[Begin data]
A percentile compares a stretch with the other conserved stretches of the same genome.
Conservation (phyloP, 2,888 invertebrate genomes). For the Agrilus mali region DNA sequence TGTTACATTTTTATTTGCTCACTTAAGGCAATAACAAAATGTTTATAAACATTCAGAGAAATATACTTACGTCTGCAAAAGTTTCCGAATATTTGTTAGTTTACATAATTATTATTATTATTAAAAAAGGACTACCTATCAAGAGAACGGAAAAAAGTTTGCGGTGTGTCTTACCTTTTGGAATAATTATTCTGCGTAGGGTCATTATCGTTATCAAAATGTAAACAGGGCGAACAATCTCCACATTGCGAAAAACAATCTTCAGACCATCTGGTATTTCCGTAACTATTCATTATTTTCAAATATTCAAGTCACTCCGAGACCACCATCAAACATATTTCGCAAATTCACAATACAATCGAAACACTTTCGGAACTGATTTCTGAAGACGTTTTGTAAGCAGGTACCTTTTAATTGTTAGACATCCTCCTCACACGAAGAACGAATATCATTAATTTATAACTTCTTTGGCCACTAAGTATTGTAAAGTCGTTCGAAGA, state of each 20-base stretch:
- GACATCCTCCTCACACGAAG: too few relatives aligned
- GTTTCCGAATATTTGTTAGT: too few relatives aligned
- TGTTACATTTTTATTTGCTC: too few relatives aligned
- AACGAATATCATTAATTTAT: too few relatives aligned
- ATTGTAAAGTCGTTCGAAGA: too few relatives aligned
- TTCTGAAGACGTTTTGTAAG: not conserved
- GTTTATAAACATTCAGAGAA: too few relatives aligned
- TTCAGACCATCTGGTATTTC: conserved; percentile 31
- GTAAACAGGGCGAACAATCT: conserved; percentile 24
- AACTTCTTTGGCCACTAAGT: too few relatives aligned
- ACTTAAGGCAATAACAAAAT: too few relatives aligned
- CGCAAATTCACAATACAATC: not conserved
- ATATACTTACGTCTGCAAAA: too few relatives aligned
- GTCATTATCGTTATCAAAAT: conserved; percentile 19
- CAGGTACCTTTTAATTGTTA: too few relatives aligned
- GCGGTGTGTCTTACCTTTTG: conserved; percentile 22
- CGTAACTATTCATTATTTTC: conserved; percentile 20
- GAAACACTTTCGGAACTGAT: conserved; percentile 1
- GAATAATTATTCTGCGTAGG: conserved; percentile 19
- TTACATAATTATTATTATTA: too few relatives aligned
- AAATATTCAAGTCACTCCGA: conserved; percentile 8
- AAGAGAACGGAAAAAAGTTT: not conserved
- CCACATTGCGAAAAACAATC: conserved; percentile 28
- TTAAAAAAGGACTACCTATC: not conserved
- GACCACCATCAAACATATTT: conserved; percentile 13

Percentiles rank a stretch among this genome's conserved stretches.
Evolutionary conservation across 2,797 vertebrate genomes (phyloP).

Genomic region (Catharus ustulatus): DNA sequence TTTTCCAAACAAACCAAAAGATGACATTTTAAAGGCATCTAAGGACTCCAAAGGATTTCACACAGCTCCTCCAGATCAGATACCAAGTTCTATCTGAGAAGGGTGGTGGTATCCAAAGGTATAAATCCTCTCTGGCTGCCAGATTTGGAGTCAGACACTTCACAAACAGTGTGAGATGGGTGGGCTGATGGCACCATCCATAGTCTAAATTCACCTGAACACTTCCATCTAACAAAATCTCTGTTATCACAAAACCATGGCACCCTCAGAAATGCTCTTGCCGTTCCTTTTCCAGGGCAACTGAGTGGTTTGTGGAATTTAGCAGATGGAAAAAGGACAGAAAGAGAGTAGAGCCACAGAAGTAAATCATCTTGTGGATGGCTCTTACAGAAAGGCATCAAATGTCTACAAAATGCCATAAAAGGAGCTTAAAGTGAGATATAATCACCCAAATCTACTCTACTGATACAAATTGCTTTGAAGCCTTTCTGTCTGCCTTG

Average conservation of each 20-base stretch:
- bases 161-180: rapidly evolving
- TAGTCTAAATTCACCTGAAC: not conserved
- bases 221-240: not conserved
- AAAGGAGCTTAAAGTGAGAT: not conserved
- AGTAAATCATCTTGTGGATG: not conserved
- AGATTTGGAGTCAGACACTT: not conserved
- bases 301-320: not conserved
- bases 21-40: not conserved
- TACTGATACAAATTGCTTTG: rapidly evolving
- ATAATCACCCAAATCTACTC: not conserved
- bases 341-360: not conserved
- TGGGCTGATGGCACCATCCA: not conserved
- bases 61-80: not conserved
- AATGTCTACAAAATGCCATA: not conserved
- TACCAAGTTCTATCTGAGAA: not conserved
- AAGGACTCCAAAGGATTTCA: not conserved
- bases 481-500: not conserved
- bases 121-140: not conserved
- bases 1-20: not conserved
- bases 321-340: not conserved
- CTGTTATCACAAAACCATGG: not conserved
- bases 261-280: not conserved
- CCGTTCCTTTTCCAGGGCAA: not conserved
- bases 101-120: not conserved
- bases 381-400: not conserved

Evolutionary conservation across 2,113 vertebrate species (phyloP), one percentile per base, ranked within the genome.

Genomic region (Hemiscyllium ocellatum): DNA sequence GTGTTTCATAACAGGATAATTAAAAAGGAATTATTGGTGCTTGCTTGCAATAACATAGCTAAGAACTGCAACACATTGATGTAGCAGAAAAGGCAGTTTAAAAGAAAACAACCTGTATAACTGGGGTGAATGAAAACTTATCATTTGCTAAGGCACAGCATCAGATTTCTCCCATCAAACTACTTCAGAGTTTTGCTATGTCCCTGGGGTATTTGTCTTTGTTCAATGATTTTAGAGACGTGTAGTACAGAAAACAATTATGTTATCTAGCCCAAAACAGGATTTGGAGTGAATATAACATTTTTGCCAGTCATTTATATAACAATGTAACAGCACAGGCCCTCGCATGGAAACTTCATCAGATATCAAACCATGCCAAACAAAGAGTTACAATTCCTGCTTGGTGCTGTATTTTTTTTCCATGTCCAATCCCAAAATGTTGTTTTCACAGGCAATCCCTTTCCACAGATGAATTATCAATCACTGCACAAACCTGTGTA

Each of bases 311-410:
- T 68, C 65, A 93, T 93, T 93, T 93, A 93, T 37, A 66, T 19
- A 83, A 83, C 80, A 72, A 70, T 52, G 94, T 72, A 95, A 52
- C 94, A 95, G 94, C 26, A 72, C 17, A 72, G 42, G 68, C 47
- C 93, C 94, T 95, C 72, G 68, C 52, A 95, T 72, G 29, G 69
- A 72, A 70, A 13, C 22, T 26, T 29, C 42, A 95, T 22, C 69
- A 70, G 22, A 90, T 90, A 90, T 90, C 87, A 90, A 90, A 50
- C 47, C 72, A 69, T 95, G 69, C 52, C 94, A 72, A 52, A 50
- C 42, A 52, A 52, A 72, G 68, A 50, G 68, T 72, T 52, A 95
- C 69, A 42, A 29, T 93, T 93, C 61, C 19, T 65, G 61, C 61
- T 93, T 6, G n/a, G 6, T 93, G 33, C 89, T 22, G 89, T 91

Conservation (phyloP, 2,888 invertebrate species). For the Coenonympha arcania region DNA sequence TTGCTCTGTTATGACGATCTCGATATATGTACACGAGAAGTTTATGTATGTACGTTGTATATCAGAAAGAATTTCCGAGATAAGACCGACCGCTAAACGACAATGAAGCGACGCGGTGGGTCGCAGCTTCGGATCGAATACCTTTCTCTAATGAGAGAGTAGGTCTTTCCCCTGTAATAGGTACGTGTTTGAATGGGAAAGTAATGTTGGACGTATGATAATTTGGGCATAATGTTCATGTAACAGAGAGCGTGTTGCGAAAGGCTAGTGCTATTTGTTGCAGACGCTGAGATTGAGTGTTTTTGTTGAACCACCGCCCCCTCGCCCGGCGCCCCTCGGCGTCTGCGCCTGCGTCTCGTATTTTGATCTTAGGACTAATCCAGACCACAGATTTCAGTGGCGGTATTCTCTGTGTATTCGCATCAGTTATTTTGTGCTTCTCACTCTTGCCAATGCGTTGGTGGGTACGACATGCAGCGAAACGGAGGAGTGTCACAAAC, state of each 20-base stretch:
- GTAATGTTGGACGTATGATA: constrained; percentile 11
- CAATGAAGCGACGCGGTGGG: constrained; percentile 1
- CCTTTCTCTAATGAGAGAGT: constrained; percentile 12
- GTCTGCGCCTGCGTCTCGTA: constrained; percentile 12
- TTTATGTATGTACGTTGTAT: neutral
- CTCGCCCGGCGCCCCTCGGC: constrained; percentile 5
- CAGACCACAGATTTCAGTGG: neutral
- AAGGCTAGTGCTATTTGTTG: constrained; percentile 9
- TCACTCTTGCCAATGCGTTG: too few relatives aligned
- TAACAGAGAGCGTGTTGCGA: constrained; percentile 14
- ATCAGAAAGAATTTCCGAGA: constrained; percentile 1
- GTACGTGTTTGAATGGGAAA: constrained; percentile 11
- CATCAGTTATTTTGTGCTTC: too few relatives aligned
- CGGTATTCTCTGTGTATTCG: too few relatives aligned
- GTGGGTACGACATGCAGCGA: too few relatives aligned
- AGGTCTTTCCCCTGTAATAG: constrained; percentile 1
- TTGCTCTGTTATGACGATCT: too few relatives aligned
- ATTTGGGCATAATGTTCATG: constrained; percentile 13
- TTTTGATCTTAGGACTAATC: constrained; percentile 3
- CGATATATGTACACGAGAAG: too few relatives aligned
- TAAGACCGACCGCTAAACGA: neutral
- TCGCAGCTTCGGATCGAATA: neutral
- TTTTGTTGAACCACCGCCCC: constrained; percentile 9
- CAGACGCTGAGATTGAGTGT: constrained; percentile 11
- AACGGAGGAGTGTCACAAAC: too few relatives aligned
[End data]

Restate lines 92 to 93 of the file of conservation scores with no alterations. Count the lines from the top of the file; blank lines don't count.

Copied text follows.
- TCGCAGCTTCGGATCGAATA: neutral
- TTTTGTTGAACCACCGCCCC: constrained; percentile 9